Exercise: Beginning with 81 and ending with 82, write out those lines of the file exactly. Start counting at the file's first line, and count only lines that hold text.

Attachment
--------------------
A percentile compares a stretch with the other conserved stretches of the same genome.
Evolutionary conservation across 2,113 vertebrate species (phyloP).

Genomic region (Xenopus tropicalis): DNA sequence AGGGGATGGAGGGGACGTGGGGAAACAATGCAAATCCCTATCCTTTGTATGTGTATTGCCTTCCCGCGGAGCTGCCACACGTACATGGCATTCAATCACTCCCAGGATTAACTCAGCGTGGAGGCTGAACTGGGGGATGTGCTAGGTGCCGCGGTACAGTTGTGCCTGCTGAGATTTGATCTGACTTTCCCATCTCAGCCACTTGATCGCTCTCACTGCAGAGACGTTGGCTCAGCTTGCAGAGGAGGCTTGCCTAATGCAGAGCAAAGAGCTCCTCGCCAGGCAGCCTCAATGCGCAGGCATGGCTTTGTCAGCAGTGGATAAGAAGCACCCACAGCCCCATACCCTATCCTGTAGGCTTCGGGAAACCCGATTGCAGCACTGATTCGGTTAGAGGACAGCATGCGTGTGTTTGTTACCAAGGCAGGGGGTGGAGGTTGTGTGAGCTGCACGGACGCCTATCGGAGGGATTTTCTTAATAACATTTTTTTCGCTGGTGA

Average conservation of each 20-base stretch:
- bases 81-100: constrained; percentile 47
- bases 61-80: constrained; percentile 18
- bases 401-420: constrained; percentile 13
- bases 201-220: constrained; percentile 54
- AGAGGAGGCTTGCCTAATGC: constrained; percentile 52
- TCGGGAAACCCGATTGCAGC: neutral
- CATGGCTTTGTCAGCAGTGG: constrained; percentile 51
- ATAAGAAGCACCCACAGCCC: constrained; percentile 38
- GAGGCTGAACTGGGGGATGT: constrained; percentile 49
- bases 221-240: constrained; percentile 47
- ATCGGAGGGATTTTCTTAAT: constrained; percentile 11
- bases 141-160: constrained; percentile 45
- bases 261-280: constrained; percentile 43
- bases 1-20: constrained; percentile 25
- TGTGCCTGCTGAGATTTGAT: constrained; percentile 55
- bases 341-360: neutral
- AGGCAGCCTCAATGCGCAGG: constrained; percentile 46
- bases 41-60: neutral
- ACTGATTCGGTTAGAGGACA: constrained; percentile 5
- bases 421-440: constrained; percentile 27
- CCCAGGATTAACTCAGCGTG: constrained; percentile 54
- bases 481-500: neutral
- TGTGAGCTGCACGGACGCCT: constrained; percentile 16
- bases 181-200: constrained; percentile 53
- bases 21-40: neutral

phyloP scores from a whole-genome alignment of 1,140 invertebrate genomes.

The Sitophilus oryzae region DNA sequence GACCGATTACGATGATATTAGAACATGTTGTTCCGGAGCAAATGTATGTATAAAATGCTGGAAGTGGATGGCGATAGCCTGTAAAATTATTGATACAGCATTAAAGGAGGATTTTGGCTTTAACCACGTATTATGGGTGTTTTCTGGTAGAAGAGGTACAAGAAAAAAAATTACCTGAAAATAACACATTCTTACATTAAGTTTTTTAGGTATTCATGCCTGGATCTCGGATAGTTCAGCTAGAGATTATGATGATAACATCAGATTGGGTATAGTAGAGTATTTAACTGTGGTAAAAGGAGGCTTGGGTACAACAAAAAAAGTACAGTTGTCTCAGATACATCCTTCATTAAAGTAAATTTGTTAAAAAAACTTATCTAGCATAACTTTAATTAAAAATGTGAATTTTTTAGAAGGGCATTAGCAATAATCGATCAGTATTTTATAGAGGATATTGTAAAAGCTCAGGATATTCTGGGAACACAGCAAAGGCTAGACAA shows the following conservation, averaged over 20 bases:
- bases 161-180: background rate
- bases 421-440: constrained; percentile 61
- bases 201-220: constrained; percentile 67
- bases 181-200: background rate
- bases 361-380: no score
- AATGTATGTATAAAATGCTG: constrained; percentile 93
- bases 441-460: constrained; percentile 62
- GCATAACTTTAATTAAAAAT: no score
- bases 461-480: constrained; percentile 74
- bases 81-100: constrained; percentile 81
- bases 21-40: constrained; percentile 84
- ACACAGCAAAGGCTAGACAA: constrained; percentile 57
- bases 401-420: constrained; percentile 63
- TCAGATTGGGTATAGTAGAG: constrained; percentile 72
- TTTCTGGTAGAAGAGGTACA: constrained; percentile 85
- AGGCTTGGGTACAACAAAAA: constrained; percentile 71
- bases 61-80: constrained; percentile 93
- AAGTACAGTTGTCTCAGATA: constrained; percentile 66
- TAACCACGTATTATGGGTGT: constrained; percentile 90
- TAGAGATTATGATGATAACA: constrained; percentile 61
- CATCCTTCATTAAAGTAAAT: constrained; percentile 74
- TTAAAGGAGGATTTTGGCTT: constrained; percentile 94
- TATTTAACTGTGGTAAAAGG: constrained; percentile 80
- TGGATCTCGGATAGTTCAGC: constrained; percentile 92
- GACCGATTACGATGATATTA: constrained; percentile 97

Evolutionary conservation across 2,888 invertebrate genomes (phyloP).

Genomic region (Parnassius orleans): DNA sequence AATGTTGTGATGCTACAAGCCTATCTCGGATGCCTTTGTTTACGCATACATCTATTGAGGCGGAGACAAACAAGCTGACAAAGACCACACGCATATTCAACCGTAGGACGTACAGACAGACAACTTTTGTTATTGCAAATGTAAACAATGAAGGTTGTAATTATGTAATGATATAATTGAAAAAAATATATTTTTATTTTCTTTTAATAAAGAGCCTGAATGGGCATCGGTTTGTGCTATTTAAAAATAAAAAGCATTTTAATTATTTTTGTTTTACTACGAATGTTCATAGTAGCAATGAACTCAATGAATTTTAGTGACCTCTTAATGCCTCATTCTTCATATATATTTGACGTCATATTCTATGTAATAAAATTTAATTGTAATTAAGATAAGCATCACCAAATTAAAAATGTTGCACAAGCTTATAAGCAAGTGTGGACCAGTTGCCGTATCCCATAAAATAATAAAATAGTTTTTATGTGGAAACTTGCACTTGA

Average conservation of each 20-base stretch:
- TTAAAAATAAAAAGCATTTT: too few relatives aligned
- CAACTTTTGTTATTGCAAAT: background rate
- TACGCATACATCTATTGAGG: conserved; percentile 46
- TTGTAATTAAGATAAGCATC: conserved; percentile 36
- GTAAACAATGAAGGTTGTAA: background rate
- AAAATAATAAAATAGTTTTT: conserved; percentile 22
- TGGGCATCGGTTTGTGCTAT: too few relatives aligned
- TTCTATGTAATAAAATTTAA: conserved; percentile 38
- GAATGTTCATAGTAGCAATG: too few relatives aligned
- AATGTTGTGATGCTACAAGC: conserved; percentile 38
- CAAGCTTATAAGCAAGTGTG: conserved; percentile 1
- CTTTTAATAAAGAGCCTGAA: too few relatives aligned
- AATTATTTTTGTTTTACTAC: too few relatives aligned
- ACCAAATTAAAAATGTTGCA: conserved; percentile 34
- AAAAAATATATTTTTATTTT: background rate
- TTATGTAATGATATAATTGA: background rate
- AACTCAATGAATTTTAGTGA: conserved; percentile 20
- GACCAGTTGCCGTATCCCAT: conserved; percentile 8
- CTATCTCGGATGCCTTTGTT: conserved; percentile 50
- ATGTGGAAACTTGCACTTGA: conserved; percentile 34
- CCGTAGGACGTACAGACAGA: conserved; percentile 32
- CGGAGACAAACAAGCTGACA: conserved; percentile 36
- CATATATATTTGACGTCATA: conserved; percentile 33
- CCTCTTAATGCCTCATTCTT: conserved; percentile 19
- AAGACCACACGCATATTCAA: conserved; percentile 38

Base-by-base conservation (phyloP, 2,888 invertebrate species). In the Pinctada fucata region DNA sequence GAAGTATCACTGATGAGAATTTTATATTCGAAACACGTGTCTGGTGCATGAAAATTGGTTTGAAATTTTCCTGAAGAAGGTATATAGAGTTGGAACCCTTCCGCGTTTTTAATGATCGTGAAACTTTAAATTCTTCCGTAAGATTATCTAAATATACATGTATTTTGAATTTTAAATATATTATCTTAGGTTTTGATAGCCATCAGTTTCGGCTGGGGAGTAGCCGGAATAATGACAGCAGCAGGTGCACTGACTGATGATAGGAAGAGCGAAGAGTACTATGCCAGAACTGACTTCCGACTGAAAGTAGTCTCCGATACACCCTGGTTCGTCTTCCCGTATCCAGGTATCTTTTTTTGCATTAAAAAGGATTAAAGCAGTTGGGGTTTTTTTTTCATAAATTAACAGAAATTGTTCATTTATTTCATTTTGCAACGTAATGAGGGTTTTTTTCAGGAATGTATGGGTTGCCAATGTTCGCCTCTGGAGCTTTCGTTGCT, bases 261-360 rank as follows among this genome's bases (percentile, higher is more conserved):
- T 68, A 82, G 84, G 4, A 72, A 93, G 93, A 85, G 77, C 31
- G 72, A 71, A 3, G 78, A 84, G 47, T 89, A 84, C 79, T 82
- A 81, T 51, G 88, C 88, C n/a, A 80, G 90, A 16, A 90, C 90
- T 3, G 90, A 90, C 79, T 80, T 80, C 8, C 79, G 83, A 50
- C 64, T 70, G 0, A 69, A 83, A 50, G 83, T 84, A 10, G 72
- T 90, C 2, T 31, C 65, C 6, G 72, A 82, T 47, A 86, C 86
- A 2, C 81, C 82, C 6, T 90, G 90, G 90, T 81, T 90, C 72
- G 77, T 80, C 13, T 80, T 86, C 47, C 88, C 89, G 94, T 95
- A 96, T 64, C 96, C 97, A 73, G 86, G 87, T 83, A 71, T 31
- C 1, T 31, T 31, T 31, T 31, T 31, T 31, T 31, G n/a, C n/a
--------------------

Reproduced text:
- CGGAGACAAACAAGCTGACA: conserved; percentile 36
- CATATATATTTGACGTCATA: conserved; percentile 33